11.5. Starting Services

Contributed by Tom Rhodes.

Many users choose to install third party software on FreeBSD from the Ports Collection. In many of these situations it may be necessary to configure the software in a manner which will allow it to be started upon system initialization. Services, such as mail/postfix or www/apache13 are just two of the many software packages which may be started during system initialization. This section explains the procedures available for starting third party software.

In FreeBSD, most included services, such as cron(8), are started through the system start up scripts. These scripts may differ depending on FreeBSD or vendor version; however, the most important aspect to consider is that their start up configuration can be handled through simple startup scripts.

Before the advent of rc.d, applications would drop a simple start up script into the /usr/local/etc/rc.d directory which would be read by the system initialization scripts. These scripts would then be executed during the latter stages of system start up.

While many individuals have spent hours trying to merge the old configuration style into the new system, the fact remains that some third party utilities still require a script simply dropped into the aforementioned directory. The subtle differences in the scripts depend whether or not rc.d is being used. Prior to FreeBSD 5.1 the old configuration style is used and in almost all cases a new style script would do just fine.

While every script must meet some minimal requirements, most of the time these requirements are FreeBSD version agnostic. Each script must have a .sh extension appended to the end and every script must be executable by the system. The latter may be achieved by using the chmod command and setting the unique permissions of 755. There should also be, at minimal, an option to start the application and an option to stop the application.

The simplest start up script would probably look a little bit like this one:

echo -n ' utility'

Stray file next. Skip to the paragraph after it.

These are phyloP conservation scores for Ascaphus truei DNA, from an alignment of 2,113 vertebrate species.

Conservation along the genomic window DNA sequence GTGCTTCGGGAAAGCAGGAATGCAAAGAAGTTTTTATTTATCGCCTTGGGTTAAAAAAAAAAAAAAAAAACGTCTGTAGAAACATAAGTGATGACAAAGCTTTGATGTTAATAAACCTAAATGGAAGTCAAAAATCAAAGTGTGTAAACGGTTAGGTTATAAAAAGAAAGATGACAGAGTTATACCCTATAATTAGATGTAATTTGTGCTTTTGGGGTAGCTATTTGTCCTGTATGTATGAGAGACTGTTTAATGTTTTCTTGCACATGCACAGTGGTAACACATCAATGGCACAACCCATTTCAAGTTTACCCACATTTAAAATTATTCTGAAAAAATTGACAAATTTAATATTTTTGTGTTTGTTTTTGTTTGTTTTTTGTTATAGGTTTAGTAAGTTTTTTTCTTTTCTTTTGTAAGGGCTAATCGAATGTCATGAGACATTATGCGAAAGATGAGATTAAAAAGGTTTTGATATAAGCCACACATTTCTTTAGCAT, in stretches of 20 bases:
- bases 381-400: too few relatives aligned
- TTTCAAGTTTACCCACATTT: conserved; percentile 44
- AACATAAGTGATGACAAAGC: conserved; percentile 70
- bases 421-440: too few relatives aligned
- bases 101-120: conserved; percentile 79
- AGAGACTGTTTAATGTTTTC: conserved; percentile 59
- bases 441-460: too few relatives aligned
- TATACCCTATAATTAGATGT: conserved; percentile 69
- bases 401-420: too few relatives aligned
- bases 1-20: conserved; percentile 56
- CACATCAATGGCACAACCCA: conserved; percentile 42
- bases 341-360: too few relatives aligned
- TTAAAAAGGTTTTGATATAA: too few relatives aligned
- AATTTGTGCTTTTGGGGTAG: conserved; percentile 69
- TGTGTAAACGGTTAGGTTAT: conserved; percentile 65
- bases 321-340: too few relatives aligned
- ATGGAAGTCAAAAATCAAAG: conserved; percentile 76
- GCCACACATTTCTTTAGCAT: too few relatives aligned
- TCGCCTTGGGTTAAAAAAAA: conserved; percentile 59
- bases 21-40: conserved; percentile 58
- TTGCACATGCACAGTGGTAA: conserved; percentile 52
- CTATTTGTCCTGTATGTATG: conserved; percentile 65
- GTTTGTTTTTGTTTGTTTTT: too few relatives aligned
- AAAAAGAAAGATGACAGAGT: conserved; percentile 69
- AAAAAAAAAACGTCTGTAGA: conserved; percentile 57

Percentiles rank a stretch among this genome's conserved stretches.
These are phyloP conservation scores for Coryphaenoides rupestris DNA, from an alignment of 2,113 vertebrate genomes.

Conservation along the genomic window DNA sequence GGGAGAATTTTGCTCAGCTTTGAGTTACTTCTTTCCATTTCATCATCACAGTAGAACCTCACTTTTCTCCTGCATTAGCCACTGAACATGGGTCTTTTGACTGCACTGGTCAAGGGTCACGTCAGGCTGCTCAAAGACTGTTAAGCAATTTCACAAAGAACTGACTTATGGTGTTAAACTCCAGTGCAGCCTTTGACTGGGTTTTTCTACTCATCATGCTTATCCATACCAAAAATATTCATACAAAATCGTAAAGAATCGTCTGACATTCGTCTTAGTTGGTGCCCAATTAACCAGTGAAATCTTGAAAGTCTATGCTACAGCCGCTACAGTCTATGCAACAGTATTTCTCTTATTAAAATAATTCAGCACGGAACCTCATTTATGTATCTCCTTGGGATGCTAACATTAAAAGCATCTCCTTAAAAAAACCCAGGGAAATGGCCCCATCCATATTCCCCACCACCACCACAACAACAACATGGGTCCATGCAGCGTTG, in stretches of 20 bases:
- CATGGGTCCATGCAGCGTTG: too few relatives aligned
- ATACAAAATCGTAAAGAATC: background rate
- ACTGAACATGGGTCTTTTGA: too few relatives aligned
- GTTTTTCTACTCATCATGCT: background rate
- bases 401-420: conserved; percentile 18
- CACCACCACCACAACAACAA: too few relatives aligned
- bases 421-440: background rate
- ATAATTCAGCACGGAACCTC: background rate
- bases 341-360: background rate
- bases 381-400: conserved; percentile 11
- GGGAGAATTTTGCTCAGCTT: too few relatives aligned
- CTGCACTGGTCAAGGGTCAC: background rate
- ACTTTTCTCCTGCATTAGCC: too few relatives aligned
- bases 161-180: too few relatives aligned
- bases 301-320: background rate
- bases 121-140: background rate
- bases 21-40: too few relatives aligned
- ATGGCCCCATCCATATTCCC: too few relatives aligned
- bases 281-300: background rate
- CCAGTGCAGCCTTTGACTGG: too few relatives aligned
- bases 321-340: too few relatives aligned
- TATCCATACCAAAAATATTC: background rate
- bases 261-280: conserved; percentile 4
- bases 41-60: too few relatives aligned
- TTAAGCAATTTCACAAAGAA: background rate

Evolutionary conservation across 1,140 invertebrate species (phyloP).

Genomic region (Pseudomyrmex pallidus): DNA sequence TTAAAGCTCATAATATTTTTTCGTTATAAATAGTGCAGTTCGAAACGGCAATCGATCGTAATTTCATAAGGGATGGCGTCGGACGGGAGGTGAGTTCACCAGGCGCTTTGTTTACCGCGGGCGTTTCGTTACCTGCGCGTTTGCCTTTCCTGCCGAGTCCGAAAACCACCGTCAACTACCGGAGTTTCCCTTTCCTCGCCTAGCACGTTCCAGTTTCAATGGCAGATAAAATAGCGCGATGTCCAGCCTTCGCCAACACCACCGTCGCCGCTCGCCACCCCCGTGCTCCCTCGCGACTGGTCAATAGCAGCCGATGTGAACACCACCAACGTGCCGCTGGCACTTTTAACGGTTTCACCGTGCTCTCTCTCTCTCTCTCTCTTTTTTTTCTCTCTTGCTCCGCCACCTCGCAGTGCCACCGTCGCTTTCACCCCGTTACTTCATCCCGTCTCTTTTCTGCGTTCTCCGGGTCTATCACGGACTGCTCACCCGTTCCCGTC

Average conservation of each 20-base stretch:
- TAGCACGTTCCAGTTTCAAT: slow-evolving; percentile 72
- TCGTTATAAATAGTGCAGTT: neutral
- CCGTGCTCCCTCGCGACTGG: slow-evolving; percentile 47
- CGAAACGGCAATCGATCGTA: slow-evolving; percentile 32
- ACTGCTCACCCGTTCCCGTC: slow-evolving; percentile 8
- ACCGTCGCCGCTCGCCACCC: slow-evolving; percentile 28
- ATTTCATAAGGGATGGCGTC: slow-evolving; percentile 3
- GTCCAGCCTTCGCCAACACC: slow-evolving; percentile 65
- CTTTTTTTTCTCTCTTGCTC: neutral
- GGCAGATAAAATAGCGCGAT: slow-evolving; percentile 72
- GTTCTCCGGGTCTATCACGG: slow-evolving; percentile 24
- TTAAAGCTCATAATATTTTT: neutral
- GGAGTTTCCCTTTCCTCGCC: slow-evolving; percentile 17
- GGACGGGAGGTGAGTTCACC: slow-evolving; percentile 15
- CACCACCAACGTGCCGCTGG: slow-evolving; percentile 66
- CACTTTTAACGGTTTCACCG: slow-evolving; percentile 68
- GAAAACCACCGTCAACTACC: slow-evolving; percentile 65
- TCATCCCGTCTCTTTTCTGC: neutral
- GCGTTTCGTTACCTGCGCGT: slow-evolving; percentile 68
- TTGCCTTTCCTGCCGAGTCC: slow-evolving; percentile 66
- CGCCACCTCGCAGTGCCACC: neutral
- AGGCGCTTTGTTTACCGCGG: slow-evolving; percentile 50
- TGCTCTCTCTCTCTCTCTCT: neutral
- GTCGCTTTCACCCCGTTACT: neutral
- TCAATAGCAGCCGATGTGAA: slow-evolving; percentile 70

case "$1" in
        kill -9 `cat /var/run/utility.pid`
        echo "Usage: `basename $0` {start|stop}" >&2
        exit 64

exit 0

This script provides for a stop and start option for the application hereto referred simply as utility.

Could be started manually with:

# /usr/local/etc/rc.d/utility.sh start

While not all third party software requires the line in rc.conf, almost every day a new port will be modified to accept this configuration. Check the final output of the installation for more information on a specific application. Some third party software will provide start up scripts which permit the application to be used with rc.d; although, this will be discussed in the next section.

11.5.1. Extended Application Configuration

Now that FreeBSD includes rc.d, configuration of application startup has become easier, and more featureful. Using the key words discussed in the rc.d section, applications may now be set to start after certain other services for example DNS; may permit extra flags to be passed through rc.conf in place of hard coded flags in the start up script, etc. A basic script may look similar to the following:

# PROVIDE: utility
# KEYWORD: shutdown

. /etc/rc.subr



load_rc_config $name

# SET THEM IN THE /etc/rc.conf FILE

run_rc_command "$1"

This script will ensure that the provided utility will be started after the daemon service. It also provides a method for setting and tracking the PID, or process ID file.

This application could then have the following line placed in /etc/rc.conf:


This new method also allows for easier manipulation of the command line arguments, inclusion of the default functions provided in /etc/rc.subr, compatibility with the rcorder(8) utility and provides for easier configuration via the rc.conf file.

11.5.2. Using Services to Start Services

Other services, such as POP3 server daemons, IMAP, etc. could be started using the inetd(8). This involves installing the service utility from the Ports Collection with a configuration line appended to the /etc/inetd.conf file, or uncommenting one of the current configuration lines. Working with inetd and its configuration is described in depth in the inetd section.

In some cases, it may be more plausible to use the cron(8) daemon to start system services. This approach has a number of advantages because cron runs these processes as the crontab's file owner. This allows regular users to start and maintain some applications.

The cron utility provides a unique feature, @reboot, which may be used in place of the time specification. This will cause the job to be run when cron(8) is started, normally during system initialization.

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